I read Catcher in the Rye for the first time last summer. I don’t think it was ‘banned’ from my high school (which was pretty liberal in the 70s), but for some reason my English teachers chose to study other works.

    I must confess that as I was reading the book I kept thinking, “what is the big deal?” — I really wasn’t that impressed. But then I thought that I was probably not the target audience (indeed, about three decades older than the target audience) and perhaps Salinger paved the way for the voice of the adolescent using his/her vernacular (?) Anyway, those were my thoughts and now that I have read it once, I do not feel the need to re-read.

    I hope you, Kip, and Raven continue to enjoy the nice summer weather. We are to have 100+ degree heat index today 🙁

  3. Kay Kay
    June 20, 2010    

    I did read CATCHER IN THE RYE in high school and didn’t like it. Between that one and a bunch of William Faulkner, I was turned off of classics for pretty much all time. I have THE OUTSIDE BOY as well and need to get it read, but other things seem to be slipping in. Have a good week, Wendy!

  4. June 20, 2010    

    I did read Catcher in the Rye in high school and thought it was great – I think maybe it was because it seemed so “adult.” I re-read the book as an adult and wondered what I had liked about it as a teen.

  5. June 20, 2010    

    I read Catcher in the Rye in high school and don’t remember much except that I liked but didn’t love it.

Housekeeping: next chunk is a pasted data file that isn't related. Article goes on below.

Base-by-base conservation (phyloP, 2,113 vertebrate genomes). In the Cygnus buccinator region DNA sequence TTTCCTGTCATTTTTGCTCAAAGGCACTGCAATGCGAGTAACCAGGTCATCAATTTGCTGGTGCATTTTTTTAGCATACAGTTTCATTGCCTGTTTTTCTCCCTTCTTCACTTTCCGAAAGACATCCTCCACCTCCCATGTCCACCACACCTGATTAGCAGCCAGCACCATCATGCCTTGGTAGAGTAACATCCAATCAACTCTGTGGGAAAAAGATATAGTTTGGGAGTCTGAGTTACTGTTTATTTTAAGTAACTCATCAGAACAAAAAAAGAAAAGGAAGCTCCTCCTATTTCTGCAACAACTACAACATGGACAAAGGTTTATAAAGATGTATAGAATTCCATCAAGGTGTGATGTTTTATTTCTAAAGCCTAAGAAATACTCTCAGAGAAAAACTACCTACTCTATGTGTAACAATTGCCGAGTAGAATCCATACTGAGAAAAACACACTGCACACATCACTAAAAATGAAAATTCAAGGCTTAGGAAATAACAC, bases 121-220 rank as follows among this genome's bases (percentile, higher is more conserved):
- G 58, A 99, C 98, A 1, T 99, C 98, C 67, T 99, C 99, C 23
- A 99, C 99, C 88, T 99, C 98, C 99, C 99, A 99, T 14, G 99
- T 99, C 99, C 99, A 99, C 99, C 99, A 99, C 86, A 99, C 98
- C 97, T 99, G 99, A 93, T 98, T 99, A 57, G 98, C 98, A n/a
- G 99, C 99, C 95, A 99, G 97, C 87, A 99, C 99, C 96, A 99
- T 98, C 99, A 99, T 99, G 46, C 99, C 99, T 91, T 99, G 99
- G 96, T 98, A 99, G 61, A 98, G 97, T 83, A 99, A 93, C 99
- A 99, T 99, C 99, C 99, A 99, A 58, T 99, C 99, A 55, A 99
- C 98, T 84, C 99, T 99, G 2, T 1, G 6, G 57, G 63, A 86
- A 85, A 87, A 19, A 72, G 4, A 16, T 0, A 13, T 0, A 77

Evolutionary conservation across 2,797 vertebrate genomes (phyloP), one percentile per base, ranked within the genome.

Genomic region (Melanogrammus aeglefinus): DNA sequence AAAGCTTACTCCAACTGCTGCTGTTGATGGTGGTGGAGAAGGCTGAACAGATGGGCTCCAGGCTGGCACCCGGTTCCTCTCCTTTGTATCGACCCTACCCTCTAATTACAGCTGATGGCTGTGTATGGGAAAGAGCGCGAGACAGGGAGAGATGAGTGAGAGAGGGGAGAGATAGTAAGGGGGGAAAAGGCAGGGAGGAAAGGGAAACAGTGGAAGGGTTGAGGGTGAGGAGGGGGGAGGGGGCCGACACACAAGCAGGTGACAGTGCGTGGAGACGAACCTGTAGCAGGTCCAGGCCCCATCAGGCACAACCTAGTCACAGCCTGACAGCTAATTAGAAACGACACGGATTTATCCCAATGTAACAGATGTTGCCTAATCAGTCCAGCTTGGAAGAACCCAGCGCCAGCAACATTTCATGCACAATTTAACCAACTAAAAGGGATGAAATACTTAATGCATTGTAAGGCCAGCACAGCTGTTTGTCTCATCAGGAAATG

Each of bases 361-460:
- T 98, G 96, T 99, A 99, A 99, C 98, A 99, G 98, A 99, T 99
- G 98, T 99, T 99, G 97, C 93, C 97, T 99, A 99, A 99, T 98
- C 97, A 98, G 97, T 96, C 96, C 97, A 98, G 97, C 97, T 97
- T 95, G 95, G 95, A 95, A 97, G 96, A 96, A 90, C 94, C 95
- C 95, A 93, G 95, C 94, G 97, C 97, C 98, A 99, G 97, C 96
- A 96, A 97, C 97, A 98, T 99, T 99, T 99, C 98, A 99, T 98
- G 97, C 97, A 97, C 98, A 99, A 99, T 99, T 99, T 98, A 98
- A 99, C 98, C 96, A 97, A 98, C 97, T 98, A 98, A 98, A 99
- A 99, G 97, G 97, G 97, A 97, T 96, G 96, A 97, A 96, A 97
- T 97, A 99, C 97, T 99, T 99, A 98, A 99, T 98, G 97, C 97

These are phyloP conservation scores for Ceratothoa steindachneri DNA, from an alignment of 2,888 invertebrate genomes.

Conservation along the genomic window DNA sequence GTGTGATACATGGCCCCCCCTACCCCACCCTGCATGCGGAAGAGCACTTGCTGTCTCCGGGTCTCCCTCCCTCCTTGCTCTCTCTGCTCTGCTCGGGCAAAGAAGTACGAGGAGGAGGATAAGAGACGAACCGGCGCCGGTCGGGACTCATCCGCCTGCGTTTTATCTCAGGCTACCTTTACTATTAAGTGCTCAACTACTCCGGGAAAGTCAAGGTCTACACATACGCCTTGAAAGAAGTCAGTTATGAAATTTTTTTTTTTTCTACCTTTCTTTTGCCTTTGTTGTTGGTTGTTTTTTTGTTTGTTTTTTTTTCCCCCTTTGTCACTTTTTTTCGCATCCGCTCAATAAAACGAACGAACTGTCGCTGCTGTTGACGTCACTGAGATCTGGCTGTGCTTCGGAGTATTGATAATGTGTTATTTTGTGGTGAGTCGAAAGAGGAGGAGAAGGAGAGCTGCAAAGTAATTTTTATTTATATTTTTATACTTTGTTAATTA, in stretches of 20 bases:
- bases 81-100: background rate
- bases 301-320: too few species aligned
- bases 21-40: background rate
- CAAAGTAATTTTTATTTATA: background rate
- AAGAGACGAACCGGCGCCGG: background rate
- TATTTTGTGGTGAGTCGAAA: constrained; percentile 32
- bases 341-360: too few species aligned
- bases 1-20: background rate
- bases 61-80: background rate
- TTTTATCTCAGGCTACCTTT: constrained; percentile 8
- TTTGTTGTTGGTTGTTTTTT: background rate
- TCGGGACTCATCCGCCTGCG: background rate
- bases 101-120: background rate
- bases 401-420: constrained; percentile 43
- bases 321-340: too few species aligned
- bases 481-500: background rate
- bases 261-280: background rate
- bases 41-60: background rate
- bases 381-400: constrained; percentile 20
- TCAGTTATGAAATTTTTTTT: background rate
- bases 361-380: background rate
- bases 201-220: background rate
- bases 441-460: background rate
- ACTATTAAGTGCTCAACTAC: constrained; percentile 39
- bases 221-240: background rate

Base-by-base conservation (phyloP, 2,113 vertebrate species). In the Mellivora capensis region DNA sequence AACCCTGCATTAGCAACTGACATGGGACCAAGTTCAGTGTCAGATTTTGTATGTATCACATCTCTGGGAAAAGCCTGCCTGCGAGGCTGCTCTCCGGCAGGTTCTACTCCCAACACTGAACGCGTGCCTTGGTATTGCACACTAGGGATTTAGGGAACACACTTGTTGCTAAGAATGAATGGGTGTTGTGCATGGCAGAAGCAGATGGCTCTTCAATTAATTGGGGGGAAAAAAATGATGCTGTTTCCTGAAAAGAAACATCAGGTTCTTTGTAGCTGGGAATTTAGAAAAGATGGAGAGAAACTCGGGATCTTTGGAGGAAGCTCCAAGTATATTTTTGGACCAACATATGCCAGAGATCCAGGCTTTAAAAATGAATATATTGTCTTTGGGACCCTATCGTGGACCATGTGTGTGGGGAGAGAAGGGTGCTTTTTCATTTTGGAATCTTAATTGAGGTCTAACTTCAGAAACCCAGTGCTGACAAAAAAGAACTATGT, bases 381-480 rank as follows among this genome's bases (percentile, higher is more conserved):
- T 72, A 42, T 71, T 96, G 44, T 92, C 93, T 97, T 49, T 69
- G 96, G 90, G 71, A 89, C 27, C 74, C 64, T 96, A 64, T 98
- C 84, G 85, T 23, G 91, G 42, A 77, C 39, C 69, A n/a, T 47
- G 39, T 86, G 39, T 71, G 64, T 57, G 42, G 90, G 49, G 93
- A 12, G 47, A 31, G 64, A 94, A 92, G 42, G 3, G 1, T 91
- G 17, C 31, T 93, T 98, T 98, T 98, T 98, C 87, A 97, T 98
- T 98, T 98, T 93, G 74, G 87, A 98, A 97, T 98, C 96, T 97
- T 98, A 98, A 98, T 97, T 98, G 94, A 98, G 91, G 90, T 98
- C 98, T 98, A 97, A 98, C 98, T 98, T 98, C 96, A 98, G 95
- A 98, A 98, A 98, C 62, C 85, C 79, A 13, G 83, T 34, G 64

Glad to hear you and Raven are enjoying the spring weather!

  6. June 20, 2010    

    I haven’t read The Catcher in the Rye, either, and I’m afraid that I would have the same reaction as Molly. I was, however, slightly intrigued when I read Joyce Maynard’s memoir, At Home in the World, in which she describes her love affair with J. D. Salinger when she was very young. I’ve always enjoyed her books, and she has a new one coming out.

    I’m very curious about the Margaret Atwood book…I usually really enjoy her work.

    Here’s my salon:

    http://laurel-rainsnowsaccidentallife.blogspot.com/2010/06/sunday-salon-june-20.html

  7. June 20, 2010    

    Jessica: *nods* I agree – Caulfield is a boy who wants to be a man, but is scared to go there. I wanted to empathize with him…but he was a hard character for me to relate to.

    Molly: I think you’ve hit the nail on the head with Catcher in the Rye…I was just meh about it, but as you point out, I’m not the target audience … teens are; and I can see where this book would appeal to teenagers. Wow, 100+ degrees?!??!? Yikes! We get those temps, but not until July or August. We’re in the 70s and 80s right now, so it is nice to go outside!

    Kay: You know, I don’t think I’ve read Falkner either *laughs*, but it he is like Salinger, I have a feeling I won’t enjoy his work that much. Outside Boy is a pretty easy read…I hope to finish it in the next day or so. Have a great week too, Kay!

    Kathy: You should read Molly’s comment – she essentially says the same thing you are saying. And I think it is a good point. The book was written to appeal to teenage angst…thank God we’ve come through that period in our lives and am in another place now!! *laughs*

    Amy: I wonder if Catcher in the Rye would appeal more to boys than girls? It really deals with a lot of boy-type issues, I think. Thanks for the good wishes 🙂